A 2014 United Nations report projected that the global urban population would rise from 54 percent in 2014 to 66 percent in 2050. Much of that growth will take place in disadvantaged areas ill-equipped to accommodate the greater numbers and density of people. As urban populations rise, efficiencies will have to be identified in expanding the finite elements of urban infrastructure. There will be commensurately greater wear and tear on energy, communication and transportation systems. The vital mechanisms that make cities habitable are going to come under increasingly severe duress.
"We view smart cities as adaptive systems, where interaction between the city's infrastructure and humans is modeled as a continuous feedback loop and enabled by a supporting cyber-system," explains Hector Muñoz-Avila, professor of computer science and engineering. "The infrastructures are themselves connected sharing information, which derives from infrastructure interdependencies, enabling cities to adapt to changes to over time. This includes long-term changes such as population growth and short-term immediate responses such as severe weather events."
Muñoz-Avila, along with Lopresti, is part of a team of Lehigh researchers seeking solutions in what it calls "Smart Infrastructure for Connected Communities." And although the team's approach includes focused engineering needs in this space, it also addresses broader systemic and policy issues that can hinder these complex systems from running smoothly. It's a big picture approach that tackles overarching problems and creates solutions that can be transferred across particular applications.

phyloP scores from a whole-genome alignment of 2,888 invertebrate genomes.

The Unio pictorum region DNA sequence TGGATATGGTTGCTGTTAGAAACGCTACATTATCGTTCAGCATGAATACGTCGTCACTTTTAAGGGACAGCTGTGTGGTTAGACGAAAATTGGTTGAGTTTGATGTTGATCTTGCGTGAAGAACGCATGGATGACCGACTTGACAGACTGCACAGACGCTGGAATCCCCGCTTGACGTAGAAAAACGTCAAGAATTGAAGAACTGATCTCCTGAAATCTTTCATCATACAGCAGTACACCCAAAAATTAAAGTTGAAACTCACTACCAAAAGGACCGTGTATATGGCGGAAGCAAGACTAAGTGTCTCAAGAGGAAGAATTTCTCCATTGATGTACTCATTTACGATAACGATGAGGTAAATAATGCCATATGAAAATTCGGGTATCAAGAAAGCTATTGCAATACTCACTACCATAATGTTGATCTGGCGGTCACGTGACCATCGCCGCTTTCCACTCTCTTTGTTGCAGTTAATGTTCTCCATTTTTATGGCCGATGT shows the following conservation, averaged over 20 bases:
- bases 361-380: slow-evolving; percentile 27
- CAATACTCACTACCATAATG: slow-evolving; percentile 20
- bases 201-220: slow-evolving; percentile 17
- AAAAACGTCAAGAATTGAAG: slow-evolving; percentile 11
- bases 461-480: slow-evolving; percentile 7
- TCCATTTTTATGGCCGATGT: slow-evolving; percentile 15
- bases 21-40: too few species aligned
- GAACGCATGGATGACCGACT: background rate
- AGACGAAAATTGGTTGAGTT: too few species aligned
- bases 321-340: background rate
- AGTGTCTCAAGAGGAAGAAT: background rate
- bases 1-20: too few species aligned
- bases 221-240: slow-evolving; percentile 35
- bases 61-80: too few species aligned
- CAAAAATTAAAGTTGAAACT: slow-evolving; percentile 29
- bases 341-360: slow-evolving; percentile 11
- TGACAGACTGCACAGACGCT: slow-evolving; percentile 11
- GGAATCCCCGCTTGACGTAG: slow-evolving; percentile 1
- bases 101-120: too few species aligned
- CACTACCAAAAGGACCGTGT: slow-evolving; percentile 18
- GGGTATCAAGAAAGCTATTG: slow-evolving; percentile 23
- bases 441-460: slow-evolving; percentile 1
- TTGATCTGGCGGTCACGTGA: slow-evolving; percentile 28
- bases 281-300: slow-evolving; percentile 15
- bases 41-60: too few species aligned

Connected communities will herald new opportunities to increase public safety, clean the environment, enable urban farming and on-demand manufacturing, and create as yet unseen avenues to entrepreneurship that will further accelerate the cycle of change. During the minutes spent on the bus commuting to work, in interactions with civil government, inside within the four walls of their homes, city dwellers will see the shape of their lives shift. And as they interact with the city's mechanisms, use its infrastructure, and communicate with each other--via their actions, mobile and personal devices, and computers--citizens will provide information that will alter the systems of the city.
But the task of creating successful smart cities is gargantuan. Researchers will have to find a way to integrate information from power plants, bridges, tunnels, means of transport, home appliances and everything in between. The data from sensors and devices will have to be communicated reliably and securely to data centers, which will analyze the information. Necessary actions or notifications will have to be transmitted to traffic control devices, buses and trains, power grids, homes and health care facilities. To top it all off, none of these systems will work optimally until their elements are connected and interdependent.
According to Muñoz-Avila, the cross-disciplinary culture at Lehigh in particular makes it a fruitful place to develop answers for tomorrow's urban communities. "I have been at Lehigh for about 15 years, and one thing that always makes me feel great is the low barrier between the disciplines," he says. "I have the freedom to devote a lot of time to interdisciplinary work, and that is exactly what is needed to create smart cities--people from multiple disciplines working together."